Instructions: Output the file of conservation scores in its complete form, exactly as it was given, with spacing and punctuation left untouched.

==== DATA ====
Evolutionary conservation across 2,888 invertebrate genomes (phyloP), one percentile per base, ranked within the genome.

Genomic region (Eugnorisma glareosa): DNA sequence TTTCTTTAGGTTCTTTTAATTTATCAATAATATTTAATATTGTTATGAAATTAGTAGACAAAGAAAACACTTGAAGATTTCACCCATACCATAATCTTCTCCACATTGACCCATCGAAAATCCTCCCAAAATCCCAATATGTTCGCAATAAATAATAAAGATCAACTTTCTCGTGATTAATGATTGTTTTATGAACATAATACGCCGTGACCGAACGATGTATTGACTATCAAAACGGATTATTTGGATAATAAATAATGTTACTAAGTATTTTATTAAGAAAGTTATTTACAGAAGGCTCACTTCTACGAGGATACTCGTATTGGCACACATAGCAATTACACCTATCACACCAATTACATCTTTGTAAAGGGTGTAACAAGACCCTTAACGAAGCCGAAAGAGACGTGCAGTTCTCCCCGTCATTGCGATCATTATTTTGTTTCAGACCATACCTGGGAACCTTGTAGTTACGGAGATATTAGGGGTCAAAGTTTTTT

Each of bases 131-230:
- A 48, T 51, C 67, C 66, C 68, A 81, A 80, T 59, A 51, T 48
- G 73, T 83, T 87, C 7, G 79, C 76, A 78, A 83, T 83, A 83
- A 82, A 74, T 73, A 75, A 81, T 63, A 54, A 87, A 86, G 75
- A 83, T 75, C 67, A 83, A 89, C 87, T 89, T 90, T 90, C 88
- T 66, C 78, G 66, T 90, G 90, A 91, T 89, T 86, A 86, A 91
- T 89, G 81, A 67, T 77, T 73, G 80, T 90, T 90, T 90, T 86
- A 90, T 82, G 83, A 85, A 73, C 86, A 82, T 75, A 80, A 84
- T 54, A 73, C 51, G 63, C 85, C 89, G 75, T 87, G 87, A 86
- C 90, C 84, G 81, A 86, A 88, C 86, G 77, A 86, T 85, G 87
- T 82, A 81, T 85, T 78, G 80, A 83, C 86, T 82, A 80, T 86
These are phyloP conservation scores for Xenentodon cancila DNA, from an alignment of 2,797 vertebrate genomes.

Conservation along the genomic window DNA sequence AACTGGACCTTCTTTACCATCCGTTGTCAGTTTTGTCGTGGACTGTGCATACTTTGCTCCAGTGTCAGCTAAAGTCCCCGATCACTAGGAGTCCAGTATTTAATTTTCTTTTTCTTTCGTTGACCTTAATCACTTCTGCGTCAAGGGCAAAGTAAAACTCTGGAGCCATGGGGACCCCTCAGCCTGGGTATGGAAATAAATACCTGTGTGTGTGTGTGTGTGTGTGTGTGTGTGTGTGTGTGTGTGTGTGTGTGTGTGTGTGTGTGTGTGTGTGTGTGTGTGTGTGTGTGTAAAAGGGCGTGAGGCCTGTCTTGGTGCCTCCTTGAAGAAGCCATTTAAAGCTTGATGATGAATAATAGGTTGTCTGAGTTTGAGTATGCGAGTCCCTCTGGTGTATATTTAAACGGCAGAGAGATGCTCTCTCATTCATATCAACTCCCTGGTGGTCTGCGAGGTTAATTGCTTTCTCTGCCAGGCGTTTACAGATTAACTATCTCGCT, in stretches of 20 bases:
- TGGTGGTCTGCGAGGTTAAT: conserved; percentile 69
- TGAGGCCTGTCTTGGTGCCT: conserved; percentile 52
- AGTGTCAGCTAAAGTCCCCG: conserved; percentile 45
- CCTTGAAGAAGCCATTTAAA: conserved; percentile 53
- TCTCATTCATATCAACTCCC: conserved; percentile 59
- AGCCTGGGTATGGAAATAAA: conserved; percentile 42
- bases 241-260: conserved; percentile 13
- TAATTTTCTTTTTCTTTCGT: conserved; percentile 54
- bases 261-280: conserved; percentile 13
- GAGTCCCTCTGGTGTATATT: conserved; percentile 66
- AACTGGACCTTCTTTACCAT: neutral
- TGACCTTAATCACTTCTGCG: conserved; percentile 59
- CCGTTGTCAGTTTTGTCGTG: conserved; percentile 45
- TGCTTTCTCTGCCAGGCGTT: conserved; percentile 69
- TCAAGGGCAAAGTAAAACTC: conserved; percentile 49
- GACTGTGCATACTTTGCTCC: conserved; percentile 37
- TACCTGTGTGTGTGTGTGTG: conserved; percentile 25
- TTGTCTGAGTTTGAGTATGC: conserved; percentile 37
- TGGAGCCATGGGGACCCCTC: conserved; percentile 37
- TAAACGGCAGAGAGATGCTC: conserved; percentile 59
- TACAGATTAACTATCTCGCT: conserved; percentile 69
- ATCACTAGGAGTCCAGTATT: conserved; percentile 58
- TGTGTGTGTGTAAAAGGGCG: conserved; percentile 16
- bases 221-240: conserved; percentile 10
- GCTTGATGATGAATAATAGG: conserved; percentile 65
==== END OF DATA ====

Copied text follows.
Evolutionary conservation across 2,888 invertebrate genomes (phyloP), one percentile per base, ranked within the genome.

Genomic region (Eugnorisma glareosa): DNA sequence TTTCTTTAGGTTCTTTTAATTTATCAATAATATTTAATATTGTTATGAAATTAGTAGACAAAGAAAACACTTGAAGATTTCACCCATACCATAATCTTCTCCACATTGACCCATCGAAAATCCTCCCAAAATCCCAATATGTTCGCAATAAATAATAAAGATCAACTTTCTCGTGATTAATGATTGTTTTATGAACATAATACGCCGTGACCGAACGATGTATTGACTATCAAAACGGATTATTTGGATAATAAATAATGTTACTAAGTATTTTATTAAGAAAGTTATTTACAGAAGGCTCACTTCTACGAGGATACTCGTATTGGCACACATAGCAATTACACCTATCACACCAATTACATCTTTGTAAAGGGTGTAACAAGACCCTTAACGAAGCCGAAAGAGACGTGCAGTTCTCCCCGTCATTGCGATCATTATTTTGTTTCAGACCATACCTGGGAACCTTGTAGTTACGGAGATATTAGGGGTCAAAGTTTTTT

Each of bases 131-230:
- A 48, T 51, C 67, C 66, C 68, A 81, A 80, T 59, A 51, T 48
- G 73, T 83, T 87, C 7, G 79, C 76, A 78, A 83, T 83, A 83
- A 82, A 74, T 73, A 75, A 81, T 63, A 54, A 87, A 86, G 75
- A 83, T 75, C 67, A 83, A 89, C 87, T 89, T 90, T 90, C 88
- T 66, C 78, G 66, T 90, G 90, A 91, T 89, T 86, A 86, A 91
- T 89, G 81, A 67, T 77, T 73, G 80, T 90, T 90, T 90, T 86
- A 90, T 82, G 83, A 85, A 73, C 86, A 82, T 75, A 80, A 84
- T 54, A 73, C 51, G 63, C 85, C 89, G 75, T 87, G 87, A 86
- C 90, C 84, G 81, A 86, A 88, C 86, G 77, A 86, T 85, G 87
- T 82, A 81, T 85, T 78, G 80, A 83, C 86, T 82, A 80, T 86
These are phyloP conservation scores for Xenentodon cancila DNA, from an alignment of 2,797 vertebrate genomes.

Conservation along the genomic window DNA sequence AACTGGACCTTCTTTACCATCCGTTGTCAGTTTTGTCGTGGACTGTGCATACTTTGCTCCAGTGTCAGCTAAAGTCCCCGATCACTAGGAGTCCAGTATTTAATTTTCTTTTTCTTTCGTTGACCTTAATCACTTCTGCGTCAAGGGCAAAGTAAAACTCTGGAGCCATGGGGACCCCTCAGCCTGGGTATGGAAATAAATACCTGTGTGTGTGTGTGTGTGTGTGTGTGTGTGTGTGTGTGTGTGTGTGTGTGTGTGTGTGTGTGTGTGTGTGTGTGTGTGTGTGTGTGTAAAAGGGCGTGAGGCCTGTCTTGGTGCCTCCTTGAAGAAGCCATTTAAAGCTTGATGATGAATAATAGGTTGTCTGAGTTTGAGTATGCGAGTCCCTCTGGTGTATATTTAAACGGCAGAGAGATGCTCTCTCATTCATATCAACTCCCTGGTGGTCTGCGAGGTTAATTGCTTTCTCTGCCAGGCGTTTACAGATTAACTATCTCGCT, in stretches of 20 bases:
- TGGTGGTCTGCGAGGTTAAT: conserved; percentile 69
- TGAGGCCTGTCTTGGTGCCT: conserved; percentile 52
- AGTGTCAGCTAAAGTCCCCG: conserved; percentile 45
- CCTTGAAGAAGCCATTTAAA: conserved; percentile 53
- TCTCATTCATATCAACTCCC: conserved; percentile 59
- AGCCTGGGTATGGAAATAAA: conserved; percentile 42
- bases 241-260: conserved; percentile 13
- TAATTTTCTTTTTCTTTCGT: conserved; percentile 54
- bases 261-280: conserved; percentile 13
- GAGTCCCTCTGGTGTATATT: conserved; percentile 66
- AACTGGACCTTCTTTACCAT: neutral
- TGACCTTAATCACTTCTGCG: conserved; percentile 59
- CCGTTGTCAGTTTTGTCGTG: conserved; percentile 45
- TGCTTTCTCTGCCAGGCGTT: conserved; percentile 69
- TCAAGGGCAAAGTAAAACTC: conserved; percentile 49
- GACTGTGCATACTTTGCTCC: conserved; percentile 37
- TACCTGTGTGTGTGTGTGTG: conserved; percentile 25
- TTGTCTGAGTTTGAGTATGC: conserved; percentile 37
- TGGAGCCATGGGGACCCCTC: conserved; percentile 37
- TAAACGGCAGAGAGATGCTC: conserved; percentile 59
- TACAGATTAACTATCTCGCT: conserved; percentile 69
- ATCACTAGGAGTCCAGTATT: conserved; percentile 58
- TGTGTGTGTGTAAAAGGGCG: conserved; percentile 16
- bases 221-240: conserved; percentile 10
- GCTTGATGATGAATAATAGG: conserved; percentile 65